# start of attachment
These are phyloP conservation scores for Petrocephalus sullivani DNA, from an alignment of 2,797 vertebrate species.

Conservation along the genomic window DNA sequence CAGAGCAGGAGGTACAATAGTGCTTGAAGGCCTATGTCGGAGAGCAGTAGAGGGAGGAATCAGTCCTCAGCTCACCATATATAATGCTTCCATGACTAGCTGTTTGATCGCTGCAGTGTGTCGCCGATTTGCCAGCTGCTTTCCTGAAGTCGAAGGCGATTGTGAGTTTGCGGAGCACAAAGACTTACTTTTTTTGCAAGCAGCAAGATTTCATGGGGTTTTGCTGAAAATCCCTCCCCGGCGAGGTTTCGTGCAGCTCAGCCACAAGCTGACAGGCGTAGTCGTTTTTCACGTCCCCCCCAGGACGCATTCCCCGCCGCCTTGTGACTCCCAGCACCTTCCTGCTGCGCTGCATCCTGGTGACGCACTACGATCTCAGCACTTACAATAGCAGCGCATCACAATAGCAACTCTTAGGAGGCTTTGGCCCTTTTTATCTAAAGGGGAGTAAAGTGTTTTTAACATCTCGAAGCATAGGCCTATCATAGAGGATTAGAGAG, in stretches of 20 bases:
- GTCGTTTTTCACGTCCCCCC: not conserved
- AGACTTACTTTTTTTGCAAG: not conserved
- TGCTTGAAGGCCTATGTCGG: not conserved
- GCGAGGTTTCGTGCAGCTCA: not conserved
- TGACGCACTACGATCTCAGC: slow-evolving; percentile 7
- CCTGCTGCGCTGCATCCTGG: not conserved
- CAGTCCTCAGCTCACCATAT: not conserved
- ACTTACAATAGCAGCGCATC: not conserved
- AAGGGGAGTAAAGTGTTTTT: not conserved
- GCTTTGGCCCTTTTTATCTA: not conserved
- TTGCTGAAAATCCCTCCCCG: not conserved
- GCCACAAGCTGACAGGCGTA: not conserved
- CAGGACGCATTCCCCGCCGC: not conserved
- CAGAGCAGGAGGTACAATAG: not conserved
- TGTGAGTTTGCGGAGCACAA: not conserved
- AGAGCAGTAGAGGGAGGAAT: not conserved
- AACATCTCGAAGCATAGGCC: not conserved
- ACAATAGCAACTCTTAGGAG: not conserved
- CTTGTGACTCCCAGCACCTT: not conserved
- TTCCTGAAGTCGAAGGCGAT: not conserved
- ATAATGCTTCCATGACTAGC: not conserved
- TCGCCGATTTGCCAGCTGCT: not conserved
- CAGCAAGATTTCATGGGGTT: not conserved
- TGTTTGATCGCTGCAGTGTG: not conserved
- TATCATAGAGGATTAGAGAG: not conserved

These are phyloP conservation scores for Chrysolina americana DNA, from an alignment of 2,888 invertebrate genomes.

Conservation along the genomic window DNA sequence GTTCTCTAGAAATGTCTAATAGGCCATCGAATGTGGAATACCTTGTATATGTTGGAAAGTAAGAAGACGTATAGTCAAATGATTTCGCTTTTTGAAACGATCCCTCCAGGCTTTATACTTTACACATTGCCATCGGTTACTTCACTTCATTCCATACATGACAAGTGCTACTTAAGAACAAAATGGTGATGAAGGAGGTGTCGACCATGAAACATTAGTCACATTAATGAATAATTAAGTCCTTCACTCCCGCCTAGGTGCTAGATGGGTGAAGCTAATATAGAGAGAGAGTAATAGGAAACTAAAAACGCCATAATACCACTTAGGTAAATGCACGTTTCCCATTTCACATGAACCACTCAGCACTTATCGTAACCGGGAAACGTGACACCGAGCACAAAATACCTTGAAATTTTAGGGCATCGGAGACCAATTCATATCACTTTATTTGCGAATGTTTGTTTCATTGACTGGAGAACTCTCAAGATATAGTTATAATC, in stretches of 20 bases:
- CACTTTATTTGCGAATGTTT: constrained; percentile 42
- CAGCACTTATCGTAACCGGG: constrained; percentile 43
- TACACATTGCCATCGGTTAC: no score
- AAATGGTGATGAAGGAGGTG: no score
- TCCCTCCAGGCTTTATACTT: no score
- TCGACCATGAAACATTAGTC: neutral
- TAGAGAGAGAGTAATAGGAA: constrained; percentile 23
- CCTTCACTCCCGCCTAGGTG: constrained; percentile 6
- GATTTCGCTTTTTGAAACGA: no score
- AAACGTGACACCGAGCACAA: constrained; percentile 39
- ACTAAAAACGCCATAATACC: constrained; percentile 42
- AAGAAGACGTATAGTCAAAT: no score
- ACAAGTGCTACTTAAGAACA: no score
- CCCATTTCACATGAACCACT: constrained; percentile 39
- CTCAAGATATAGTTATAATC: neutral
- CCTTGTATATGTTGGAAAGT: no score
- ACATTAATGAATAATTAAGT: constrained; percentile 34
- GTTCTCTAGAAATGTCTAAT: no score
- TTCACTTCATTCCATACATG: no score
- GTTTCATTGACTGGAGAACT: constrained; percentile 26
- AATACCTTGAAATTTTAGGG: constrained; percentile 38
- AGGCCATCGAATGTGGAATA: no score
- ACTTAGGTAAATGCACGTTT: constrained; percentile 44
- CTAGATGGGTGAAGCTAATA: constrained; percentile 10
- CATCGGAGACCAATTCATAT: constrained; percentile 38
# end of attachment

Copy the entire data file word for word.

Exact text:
These are phyloP conservation scores for Petrocephalus sullivani DNA, from an alignment of 2,797 vertebrate species.

Conservation along the genomic window DNA sequence CAGAGCAGGAGGTACAATAGTGCTTGAAGGCCTATGTCGGAGAGCAGTAGAGGGAGGAATCAGTCCTCAGCTCACCATATATAATGCTTCCATGACTAGCTGTTTGATCGCTGCAGTGTGTCGCCGATTTGCCAGCTGCTTTCCTGAAGTCGAAGGCGATTGTGAGTTTGCGGAGCACAAAGACTTACTTTTTTTGCAAGCAGCAAGATTTCATGGGGTTTTGCTGAAAATCCCTCCCCGGCGAGGTTTCGTGCAGCTCAGCCACAAGCTGACAGGCGTAGTCGTTTTTCACGTCCCCCCCAGGACGCATTCCCCGCCGCCTTGTGACTCCCAGCACCTTCCTGCTGCGCTGCATCCTGGTGACGCACTACGATCTCAGCACTTACAATAGCAGCGCATCACAATAGCAACTCTTAGGAGGCTTTGGCCCTTTTTATCTAAAGGGGAGTAAAGTGTTTTTAACATCTCGAAGCATAGGCCTATCATAGAGGATTAGAGAG, in stretches of 20 bases:
- GTCGTTTTTCACGTCCCCCC: not conserved
- AGACTTACTTTTTTTGCAAG: not conserved
- TGCTTGAAGGCCTATGTCGG: not conserved
- GCGAGGTTTCGTGCAGCTCA: not conserved
- TGACGCACTACGATCTCAGC: slow-evolving; percentile 7
- CCTGCTGCGCTGCATCCTGG: not conserved
- CAGTCCTCAGCTCACCATAT: not conserved
- ACTTACAATAGCAGCGCATC: not conserved
- AAGGGGAGTAAAGTGTTTTT: not conserved
- GCTTTGGCCCTTTTTATCTA: not conserved
- TTGCTGAAAATCCCTCCCCG: not conserved
- GCCACAAGCTGACAGGCGTA: not conserved
- CAGGACGCATTCCCCGCCGC: not conserved
- CAGAGCAGGAGGTACAATAG: not conserved
- TGTGAGTTTGCGGAGCACAA: not conserved
- AGAGCAGTAGAGGGAGGAAT: not conserved
- AACATCTCGAAGCATAGGCC: not conserved
- ACAATAGCAACTCTTAGGAG: not conserved
- CTTGTGACTCCCAGCACCTT: not conserved
- TTCCTGAAGTCGAAGGCGAT: not conserved
- ATAATGCTTCCATGACTAGC: not conserved
- TCGCCGATTTGCCAGCTGCT: not conserved
- CAGCAAGATTTCATGGGGTT: not conserved
- TGTTTGATCGCTGCAGTGTG: not conserved
- TATCATAGAGGATTAGAGAG: not conserved

These are phyloP conservation scores for Chrysolina americana DNA, from an alignment of 2,888 invertebrate genomes.

Conservation along the genomic window DNA sequence GTTCTCTAGAAATGTCTAATAGGCCATCGAATGTGGAATACCTTGTATATGTTGGAAAGTAAGAAGACGTATAGTCAAATGATTTCGCTTTTTGAAACGATCCCTCCAGGCTTTATACTTTACACATTGCCATCGGTTACTTCACTTCATTCCATACATGACAAGTGCTACTTAAGAACAAAATGGTGATGAAGGAGGTGTCGACCATGAAACATTAGTCACATTAATGAATAATTAAGTCCTTCACTCCCGCCTAGGTGCTAGATGGGTGAAGCTAATATAGAGAGAGAGTAATAGGAAACTAAAAACGCCATAATACCACTTAGGTAAATGCACGTTTCCCATTTCACATGAACCACTCAGCACTTATCGTAACCGGGAAACGTGACACCGAGCACAAAATACCTTGAAATTTTAGGGCATCGGAGACCAATTCATATCACTTTATTTGCGAATGTTTGTTTCATTGACTGGAGAACTCTCAAGATATAGTTATAATC, in stretches of 20 bases:
- CACTTTATTTGCGAATGTTT: constrained; percentile 42
- CAGCACTTATCGTAACCGGG: constrained; percentile 43
- TACACATTGCCATCGGTTAC: no score
- AAATGGTGATGAAGGAGGTG: no score
- TCCCTCCAGGCTTTATACTT: no score
- TCGACCATGAAACATTAGTC: neutral
- TAGAGAGAGAGTAATAGGAA: constrained; percentile 23
- CCTTCACTCCCGCCTAGGTG: constrained; percentile 6
- GATTTCGCTTTTTGAAACGA: no score
- AAACGTGACACCGAGCACAA: constrained; percentile 39
- ACTAAAAACGCCATAATACC: constrained; percentile 42
- AAGAAGACGTATAGTCAAAT: no score
- ACAAGTGCTACTTAAGAACA: no score
- CCCATTTCACATGAACCACT: constrained; percentile 39
- CTCAAGATATAGTTATAATC: neutral
- CCTTGTATATGTTGGAAAGT: no score
- ACATTAATGAATAATTAAGT: constrained; percentile 34
- GTTCTCTAGAAATGTCTAAT: no score
- TTCACTTCATTCCATACATG: no score
- GTTTCATTGACTGGAGAACT: constrained; percentile 26
- AATACCTTGAAATTTTAGGG: constrained; percentile 38
- AGGCCATCGAATGTGGAATA: no score
- ACTTAGGTAAATGCACGTTT: constrained; percentile 44
- CTAGATGGGTGAAGCTAATA: constrained; percentile 10
- CATCGGAGACCAATTCATAT: constrained; percentile 38